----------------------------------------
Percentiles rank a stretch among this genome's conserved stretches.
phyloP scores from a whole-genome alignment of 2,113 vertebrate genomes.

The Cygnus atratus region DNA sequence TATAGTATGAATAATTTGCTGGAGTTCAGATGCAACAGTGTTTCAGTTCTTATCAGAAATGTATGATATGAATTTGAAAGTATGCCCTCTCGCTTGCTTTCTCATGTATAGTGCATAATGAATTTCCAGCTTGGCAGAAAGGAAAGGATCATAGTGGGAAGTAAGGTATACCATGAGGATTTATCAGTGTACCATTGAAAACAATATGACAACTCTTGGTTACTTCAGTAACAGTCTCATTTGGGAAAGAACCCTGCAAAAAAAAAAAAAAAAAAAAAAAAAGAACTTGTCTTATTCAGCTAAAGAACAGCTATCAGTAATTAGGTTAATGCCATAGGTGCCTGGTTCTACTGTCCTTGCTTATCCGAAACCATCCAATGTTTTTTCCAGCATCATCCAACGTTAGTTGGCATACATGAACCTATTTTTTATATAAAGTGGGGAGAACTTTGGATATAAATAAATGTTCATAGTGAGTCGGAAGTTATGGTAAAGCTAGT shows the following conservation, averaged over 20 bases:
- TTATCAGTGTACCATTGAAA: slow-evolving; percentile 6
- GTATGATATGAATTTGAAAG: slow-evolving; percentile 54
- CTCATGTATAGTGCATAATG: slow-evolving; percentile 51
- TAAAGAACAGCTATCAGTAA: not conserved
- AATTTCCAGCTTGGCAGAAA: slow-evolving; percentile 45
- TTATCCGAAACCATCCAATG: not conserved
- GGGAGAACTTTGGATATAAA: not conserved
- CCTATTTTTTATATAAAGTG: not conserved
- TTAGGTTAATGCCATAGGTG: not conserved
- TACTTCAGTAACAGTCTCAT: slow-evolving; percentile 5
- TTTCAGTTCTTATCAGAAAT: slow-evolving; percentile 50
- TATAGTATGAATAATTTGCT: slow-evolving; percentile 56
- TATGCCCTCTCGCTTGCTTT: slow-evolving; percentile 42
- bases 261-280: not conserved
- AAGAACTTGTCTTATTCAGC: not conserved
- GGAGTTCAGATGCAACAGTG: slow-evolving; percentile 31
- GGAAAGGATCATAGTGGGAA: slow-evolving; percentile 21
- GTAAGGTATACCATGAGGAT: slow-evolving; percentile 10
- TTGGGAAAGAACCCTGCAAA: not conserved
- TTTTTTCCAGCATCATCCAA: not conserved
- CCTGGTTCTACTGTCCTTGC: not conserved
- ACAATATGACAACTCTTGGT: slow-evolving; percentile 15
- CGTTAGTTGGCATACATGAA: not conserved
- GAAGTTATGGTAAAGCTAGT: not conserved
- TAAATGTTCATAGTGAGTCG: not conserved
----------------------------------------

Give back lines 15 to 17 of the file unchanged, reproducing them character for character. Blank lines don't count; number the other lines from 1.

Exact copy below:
- TATAGTATGAATAATTTGCT: slow-evolving; percentile 56
- TATGCCCTCTCGCTTGCTTT: slow-evolving; percentile 42
- bases 261-280: not conserved